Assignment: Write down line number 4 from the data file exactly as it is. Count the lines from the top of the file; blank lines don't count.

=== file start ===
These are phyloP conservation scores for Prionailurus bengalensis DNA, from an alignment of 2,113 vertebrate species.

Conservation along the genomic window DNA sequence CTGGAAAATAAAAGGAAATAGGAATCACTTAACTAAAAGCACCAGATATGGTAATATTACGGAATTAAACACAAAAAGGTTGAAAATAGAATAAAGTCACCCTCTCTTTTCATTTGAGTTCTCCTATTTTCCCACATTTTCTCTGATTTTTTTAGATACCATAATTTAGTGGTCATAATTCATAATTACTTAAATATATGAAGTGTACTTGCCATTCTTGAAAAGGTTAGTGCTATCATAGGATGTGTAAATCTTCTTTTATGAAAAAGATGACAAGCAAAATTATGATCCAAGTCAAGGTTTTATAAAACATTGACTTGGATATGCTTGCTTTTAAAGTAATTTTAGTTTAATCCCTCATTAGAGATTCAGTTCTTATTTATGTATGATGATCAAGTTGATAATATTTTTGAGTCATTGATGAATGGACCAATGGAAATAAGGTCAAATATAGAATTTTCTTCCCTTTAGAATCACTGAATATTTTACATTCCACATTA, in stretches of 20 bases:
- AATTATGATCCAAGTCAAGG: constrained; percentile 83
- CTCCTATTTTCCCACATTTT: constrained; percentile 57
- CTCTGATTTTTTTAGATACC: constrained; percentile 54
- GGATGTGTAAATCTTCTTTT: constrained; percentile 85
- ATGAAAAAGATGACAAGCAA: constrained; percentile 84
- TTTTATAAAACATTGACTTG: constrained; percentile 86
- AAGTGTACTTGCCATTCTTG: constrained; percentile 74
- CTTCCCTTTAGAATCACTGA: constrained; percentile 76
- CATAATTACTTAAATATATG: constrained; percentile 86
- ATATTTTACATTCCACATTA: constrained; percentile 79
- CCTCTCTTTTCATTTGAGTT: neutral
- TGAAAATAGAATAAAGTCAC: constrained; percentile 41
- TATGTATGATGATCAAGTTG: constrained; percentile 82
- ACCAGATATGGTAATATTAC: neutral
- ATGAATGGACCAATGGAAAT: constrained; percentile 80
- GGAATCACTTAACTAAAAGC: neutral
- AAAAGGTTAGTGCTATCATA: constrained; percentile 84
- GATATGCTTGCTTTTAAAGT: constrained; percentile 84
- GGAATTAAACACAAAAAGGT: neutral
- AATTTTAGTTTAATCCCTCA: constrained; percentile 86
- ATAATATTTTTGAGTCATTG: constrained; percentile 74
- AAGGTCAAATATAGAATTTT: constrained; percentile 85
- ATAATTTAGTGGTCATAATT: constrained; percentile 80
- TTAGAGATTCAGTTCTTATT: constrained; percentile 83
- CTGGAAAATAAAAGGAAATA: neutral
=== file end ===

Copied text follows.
- CTCCTATTTTCCCACATTTT: constrained; percentile 57